Astérix chez les Bretons

Astérix chez les BretonsSynopsis: Julius Caesar’s legions have conquered all England, except for a tiny, remote village led by Zebigbosse. Asterix and Obelix come to their English friends’ rescue with a barrel of magic potion. However, in a fit of weakness brought on by the bizarre food they have been served, Asterix and Obelix become careless and the barrel is stolen from them. Getting it back will be no picnic !

Astérix chez les Bretons 7.75

eyelights: the amusing adventure. the imaginative direction. the accurate character renditions.
eyesores: the static backgrounds. the audio quality.

‘Astérix chez les Bretons’ is a feature film adaptation of the Goscinny/Uderzo book of the same name. It retains the flavour of the original, but makes a few changes along the way. Aside from keeping many elements, it also features an animation style that is reminiscent of Uderzo’s pencils, giving it a unique look not typical of North American animated productions (which this isn’t).

In this story, the fifth Astérix animated feature, Astérix and Obélix are sent out to Great Britain with a barrel of Panoramix’ magic potion to help out their British counterparts fight off Caesar’s troops. Given that only one village is left standing, time is of essence. Unfortunately, our duo, accompanied by Astérix’ Brit cousin, Jolitorax, get side-tracked along the way when their barrel is lifted by the Romans, and then a thief.

What makes this one a lot of fun is how Goscinny, the original author, played around with all sorts of stereotypes, clichés, pop culture, historical factoids and even landmarks to make the story Brit-centric. It’s all done for laughs, for sure, but anyone with a good grasp of the culture will knowingly nod -and likely laugh- as they watch this particular adventure. In French, in particular, the use of language is truly masterful – something a translation would likely lose.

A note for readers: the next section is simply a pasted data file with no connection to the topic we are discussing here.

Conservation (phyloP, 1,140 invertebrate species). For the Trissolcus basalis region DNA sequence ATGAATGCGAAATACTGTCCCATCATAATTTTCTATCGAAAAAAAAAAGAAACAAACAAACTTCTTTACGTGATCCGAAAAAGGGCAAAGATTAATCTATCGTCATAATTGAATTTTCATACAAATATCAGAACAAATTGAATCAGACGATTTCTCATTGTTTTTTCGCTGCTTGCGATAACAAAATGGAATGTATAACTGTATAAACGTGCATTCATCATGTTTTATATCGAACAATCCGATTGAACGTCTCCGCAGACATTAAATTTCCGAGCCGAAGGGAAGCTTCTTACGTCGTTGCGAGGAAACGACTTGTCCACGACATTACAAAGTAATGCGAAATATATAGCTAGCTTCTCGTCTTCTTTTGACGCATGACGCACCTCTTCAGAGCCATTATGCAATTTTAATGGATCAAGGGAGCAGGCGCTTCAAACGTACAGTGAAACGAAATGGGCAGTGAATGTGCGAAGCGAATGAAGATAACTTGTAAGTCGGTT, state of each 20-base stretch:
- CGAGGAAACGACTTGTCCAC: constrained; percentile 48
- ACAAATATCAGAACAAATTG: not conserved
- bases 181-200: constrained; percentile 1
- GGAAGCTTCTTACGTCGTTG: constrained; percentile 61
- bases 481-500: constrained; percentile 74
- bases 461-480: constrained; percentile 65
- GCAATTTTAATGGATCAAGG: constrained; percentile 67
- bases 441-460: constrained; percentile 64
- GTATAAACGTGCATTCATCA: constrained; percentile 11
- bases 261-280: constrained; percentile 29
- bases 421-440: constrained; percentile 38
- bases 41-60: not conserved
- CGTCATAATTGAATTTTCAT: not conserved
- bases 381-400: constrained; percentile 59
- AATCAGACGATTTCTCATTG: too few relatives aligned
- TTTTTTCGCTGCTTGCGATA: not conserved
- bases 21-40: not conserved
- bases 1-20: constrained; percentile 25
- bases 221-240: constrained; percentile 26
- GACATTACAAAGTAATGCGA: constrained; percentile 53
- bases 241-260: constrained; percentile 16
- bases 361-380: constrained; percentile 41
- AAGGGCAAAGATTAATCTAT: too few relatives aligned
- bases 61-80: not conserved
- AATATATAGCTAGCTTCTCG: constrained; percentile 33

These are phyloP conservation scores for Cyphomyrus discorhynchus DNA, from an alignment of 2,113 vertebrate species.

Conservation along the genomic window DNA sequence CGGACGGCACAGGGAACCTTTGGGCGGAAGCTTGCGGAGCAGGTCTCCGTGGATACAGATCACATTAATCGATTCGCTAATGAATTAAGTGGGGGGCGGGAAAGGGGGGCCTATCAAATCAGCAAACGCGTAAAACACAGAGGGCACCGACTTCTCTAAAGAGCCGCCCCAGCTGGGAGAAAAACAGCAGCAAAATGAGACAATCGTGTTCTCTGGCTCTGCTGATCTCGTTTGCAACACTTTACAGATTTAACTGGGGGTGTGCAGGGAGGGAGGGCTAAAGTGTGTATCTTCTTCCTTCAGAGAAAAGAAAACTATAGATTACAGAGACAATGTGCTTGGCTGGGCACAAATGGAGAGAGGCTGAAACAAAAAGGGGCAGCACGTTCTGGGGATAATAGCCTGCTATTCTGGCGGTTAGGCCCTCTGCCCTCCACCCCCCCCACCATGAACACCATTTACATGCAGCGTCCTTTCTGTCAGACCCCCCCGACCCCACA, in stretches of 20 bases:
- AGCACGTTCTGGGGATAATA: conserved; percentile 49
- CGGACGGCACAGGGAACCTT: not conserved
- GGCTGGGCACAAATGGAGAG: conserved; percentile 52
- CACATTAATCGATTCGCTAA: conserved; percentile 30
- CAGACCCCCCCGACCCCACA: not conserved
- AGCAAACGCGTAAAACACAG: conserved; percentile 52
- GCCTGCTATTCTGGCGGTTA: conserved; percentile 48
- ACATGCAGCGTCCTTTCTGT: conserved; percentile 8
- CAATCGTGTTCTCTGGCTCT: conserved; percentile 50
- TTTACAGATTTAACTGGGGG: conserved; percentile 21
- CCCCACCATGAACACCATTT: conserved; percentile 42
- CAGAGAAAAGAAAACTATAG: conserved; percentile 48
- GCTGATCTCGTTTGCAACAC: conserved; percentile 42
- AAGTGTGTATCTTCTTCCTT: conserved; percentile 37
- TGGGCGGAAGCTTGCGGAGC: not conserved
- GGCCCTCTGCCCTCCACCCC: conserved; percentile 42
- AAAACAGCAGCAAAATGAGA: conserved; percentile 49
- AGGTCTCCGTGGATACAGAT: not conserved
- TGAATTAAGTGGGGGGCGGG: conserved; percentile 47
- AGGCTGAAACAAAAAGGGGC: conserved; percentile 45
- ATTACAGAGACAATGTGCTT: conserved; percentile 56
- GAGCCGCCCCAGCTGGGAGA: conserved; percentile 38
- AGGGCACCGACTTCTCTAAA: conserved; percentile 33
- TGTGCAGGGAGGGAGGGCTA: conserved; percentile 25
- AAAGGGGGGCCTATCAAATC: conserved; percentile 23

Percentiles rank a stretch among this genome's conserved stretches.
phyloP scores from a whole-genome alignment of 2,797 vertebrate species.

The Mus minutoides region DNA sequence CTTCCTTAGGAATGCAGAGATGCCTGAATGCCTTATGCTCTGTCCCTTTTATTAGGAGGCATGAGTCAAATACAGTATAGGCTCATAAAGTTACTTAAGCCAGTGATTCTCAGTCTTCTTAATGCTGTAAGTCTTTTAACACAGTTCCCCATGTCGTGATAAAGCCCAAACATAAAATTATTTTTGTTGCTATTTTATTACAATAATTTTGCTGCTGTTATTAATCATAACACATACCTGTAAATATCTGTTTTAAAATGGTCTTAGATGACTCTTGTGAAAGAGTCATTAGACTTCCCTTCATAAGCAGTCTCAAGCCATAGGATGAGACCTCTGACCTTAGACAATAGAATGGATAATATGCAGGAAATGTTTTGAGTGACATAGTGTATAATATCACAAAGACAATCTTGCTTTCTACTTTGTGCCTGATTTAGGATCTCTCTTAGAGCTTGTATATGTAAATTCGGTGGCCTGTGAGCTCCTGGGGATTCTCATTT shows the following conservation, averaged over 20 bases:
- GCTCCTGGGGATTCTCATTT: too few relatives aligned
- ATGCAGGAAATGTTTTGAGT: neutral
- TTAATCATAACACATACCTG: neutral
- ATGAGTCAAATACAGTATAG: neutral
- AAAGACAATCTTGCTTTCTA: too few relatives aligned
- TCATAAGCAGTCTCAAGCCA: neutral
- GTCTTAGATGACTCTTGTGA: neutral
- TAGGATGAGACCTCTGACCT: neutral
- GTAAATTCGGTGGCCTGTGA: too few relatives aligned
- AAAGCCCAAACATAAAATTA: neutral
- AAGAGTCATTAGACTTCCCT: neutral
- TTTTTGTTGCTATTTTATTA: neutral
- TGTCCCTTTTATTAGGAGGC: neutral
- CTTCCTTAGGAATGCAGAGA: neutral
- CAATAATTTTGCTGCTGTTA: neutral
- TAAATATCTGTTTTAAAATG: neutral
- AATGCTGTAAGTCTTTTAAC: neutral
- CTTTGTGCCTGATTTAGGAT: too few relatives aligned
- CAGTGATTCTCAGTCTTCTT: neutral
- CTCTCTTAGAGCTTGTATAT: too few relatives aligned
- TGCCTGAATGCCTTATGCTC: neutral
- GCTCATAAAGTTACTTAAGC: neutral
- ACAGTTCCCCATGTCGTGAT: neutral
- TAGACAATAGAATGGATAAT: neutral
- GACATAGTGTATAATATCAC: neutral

I’m surprised to say this, but this is one of my favourites of the whole series (thus far). Even though it doesn’t entirely hold true to the original, it takes us on a satisfying adventure that, despite, the film’s length, seems full and relatively complete – one gets the sense that a lot has taken place, even though much of the time is spent on the road, dealing with various obstacles. It’s a well-conceived and amusing piece.

It helps that this was directed with zest. I was quite impressed with the director’s little touches such as camera movements (shake-cam, …etc,) that made the picture look more dynamic and rather pleasing to the eye. One gets the sense that it was fun to make this film, that some creative spirit was injected into its making. This contributed greatly to my enjoyment.

As mentioned the art was quite nice: it was reminiscent of Uderzo’s work, which was an excellent touch (and something that was lacking in other Astérix films). The backgrounds were of an old-school variety, all painted finely. It’s unfortunate that they were mostly static, because it made the film less real-looking; had they made the backgrounds in layered plates, it would have added so much depth!

But that’s not the end of the world, really. My only true beef is with the wonky audio – an issue that is likely specific to this DVD release (Region 1, by KV/Olivi Films). What was weird was that, in the background, you could hear the dialogues being uttered in advance, a second or so before the proper track played. Thankfully, I only noticed about halfway through, so it didn’t deter from my enjoyment much.

Otherwise, though, ‘Astérix chez les Bretons’ is a pleasing adaptation of the original book. Not everyone is a fan, I know (in fact, a friend of mine is dismissive of this one. Of course he’s not nearly as much of an Astérix fan as I am), but I think that it retains much of Goscinny’s cleverness all the while mixing in its own flavours, thereby keeping it fresh for those who have read the book frequently.

Date of viewing: April 1, 2013

2 responses to “Astérix chez les Bretons

  1. Pingback: Astérix et le Coup du ménhir | thecriticaleye·

  2. Pingback: Astérix et les Vikings | thecriticaleye·

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